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Alzheimer Special Needs

Updated on July 13, 2016

One Week After The Move

One week ago, we moved Mom into an assisted living facility as a result of her increasing dementia. Nine years ago, a Doctor diagnosed Mom with the beginning stages of Alzheimer's. The transition has been difficult, but she seems to be adjusting to her new surroundings and new schedule.

The first few days of her move were chaotic. We took her out of her new surroundings to join the family for dinner. We ran errands for needed items. Not only did she have to move from her residence of eight years, but she had to adapt to an irregular schedule for a few days while we completed light and shower installations and hung pictures on her walls. She loved it, but we created confusion in her world. She did not sleep well for a few nights and it showed.

My brothers left town on Tuesday and Mom felt the loss. She was in her new location and felt the quietness surround her. Her new schedule was quite the opposite of her patterns before. Not an early riser or big breakfast eater, she had to be up by 7:00 a.m. to dress for breakfast. Meds are given at 8:00 a.m. and breakfast is shortly thereafter. Lunch is the big meal of the day and evening meals are a lighter fare served at 5:30 p.m. She was used to eating dinner later in the evening. Today she seems to be adjusting to the new hours. Her early bedtime of 10:00 p.m. lends itself to an early morning start.

Visible Changes

I walked into the apartment alone today as Mom was involved in an activity with other seniors. Entering her place, I noticed that all of her papers were neatly arrayed for her to see the activities of the day.She had her magnifying glass on the kitchen table along with a large activity schedule, notepad and pen. On her coffee table was the current newspaper used to keep track of the date. Her friends had sent greeting cards which sat stacked neatly on the corner of the coffee table. Her Bible sat close to her favorite chair in easy reach. Everything else was put away.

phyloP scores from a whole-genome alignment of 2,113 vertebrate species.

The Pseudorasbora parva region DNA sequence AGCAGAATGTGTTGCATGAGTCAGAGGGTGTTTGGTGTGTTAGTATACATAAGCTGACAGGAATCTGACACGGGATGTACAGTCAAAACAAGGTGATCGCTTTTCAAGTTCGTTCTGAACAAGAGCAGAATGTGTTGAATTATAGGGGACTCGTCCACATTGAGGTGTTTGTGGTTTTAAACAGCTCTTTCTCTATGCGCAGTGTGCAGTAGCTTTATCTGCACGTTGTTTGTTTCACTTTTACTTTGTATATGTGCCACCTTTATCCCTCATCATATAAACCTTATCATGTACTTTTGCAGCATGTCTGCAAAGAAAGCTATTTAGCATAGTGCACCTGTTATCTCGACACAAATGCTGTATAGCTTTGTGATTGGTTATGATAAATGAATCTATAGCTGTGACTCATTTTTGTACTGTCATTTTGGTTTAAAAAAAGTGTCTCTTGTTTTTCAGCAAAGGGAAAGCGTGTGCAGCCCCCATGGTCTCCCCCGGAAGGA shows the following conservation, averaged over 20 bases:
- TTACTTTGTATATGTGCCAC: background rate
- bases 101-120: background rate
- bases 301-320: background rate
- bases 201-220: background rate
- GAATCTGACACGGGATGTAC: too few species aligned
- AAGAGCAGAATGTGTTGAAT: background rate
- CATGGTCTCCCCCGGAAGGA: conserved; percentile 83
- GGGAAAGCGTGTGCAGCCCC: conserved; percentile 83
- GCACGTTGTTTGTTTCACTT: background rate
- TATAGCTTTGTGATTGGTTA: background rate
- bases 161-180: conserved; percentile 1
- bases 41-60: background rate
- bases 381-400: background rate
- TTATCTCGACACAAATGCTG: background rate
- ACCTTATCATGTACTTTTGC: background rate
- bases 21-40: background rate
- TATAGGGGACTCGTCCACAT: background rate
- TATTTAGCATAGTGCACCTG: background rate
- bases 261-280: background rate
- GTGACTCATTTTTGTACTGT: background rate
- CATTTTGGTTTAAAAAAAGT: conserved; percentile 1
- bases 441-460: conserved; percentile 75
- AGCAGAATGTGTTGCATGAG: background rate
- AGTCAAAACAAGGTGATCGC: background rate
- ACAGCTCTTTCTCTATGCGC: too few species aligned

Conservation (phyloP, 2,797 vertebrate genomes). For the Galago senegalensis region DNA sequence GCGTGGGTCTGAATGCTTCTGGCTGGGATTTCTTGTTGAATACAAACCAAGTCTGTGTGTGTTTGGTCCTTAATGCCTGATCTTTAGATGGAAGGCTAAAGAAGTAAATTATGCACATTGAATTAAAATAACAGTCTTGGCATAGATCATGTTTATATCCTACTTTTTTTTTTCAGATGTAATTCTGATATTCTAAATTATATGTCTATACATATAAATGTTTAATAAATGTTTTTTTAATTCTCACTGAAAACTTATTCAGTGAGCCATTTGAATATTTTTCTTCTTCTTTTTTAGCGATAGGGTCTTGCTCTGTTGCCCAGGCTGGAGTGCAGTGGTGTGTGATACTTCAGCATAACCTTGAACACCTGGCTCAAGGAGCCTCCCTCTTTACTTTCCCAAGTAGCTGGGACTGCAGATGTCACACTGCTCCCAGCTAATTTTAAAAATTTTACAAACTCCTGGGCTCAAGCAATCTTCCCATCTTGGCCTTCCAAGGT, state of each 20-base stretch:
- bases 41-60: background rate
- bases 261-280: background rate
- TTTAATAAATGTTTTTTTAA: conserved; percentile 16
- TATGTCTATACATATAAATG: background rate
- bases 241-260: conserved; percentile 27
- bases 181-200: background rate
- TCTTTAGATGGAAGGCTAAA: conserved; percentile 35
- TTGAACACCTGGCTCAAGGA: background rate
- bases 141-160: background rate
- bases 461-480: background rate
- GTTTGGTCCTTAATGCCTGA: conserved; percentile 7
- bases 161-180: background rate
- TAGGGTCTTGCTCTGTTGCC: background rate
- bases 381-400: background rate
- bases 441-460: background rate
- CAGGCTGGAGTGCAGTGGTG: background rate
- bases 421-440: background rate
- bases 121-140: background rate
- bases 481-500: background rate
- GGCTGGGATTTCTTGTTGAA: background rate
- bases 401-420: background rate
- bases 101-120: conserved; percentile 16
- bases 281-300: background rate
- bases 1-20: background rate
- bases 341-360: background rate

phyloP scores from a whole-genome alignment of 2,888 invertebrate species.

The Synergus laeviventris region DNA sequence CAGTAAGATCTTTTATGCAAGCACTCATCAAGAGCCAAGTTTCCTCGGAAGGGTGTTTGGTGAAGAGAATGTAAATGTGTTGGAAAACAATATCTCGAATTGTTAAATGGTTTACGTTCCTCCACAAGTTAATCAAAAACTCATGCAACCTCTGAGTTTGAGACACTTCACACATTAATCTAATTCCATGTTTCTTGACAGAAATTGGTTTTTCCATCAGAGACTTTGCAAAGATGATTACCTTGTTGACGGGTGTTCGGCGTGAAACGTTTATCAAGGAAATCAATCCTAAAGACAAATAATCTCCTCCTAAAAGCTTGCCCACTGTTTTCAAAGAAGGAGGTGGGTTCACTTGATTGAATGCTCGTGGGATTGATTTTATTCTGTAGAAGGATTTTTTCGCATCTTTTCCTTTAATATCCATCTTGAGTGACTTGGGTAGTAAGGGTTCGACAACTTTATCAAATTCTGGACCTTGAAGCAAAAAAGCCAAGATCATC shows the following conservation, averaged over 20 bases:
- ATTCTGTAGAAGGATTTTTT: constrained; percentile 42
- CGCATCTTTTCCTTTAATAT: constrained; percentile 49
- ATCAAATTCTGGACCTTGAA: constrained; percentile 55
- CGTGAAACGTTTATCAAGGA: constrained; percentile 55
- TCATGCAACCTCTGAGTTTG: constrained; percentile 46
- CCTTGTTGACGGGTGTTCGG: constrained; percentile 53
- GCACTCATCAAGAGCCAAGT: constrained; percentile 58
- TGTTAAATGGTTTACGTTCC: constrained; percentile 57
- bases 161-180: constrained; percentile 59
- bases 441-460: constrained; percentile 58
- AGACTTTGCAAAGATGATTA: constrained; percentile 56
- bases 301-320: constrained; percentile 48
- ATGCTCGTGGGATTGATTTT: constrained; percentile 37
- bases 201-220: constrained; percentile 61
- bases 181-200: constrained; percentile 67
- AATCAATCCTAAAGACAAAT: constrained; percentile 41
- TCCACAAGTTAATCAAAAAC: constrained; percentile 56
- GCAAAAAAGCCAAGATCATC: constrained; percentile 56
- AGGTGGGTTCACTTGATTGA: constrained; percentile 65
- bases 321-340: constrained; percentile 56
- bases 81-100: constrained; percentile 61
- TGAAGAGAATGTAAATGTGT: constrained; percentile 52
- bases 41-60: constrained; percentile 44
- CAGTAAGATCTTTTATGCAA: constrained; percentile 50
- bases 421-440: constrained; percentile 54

My Mom's previous home was decorated with plants, candles and lots of knick knacks. In the last few years, paper stacks had begun on shelves and dressers. Instead of reading the mail, she stacked it. The piles continued to grow until I sifted through each one, removing the junk mail and settting bills aside. It was an increasing headache to face the paper trail each time I visited.

My Mom no longer pays the bills. Except for cards and letters and an occasional magazine, there will be no paper for her to contend with. I am so glad that we kept things simple when we decorated her new place. The table space is convenient for today's necessary items. I am sure I will continue to find old dinner menus from the facility or outdated activity calendars, but the paper work has been greatly simplified in this move.

Because of the simple organization of her clothes, her assortment of eyedrops and other personal items, she is able to maintain her apartment. The bed was neatly made and the floors uncluttered. The staff cleaned her apartment on Wednesday and washed her clothes, returning them the next morning. As she returned the clothes items to the closets, some were misplaced, but easily rearranged.

To make things easy for her daily choices, we placed winter clothes together and summer clothes in a different closet. Pants are together, blouses are arranged together, etc. In the old apartment, her clothes were difficult for her to find. She would continually express a need to buy new clothes. We would find clothes "tucked away" that she had forgotten about.

Medications have become a big issue with Mom. She seems to forget that the medication aide administered the medication an hour after she has taken them. The medications have been placed in a security safe with a combination lock. Mom no longer has acess to any of the medications. It made her extremely angry when she wanted to take back control of the meds and was denied. Our new system includes a reminder, on a marker board on the refrigerator, noting the date and time that her meds were taken. This has seemed to alleviate some of the confusion that arises later in the evenings.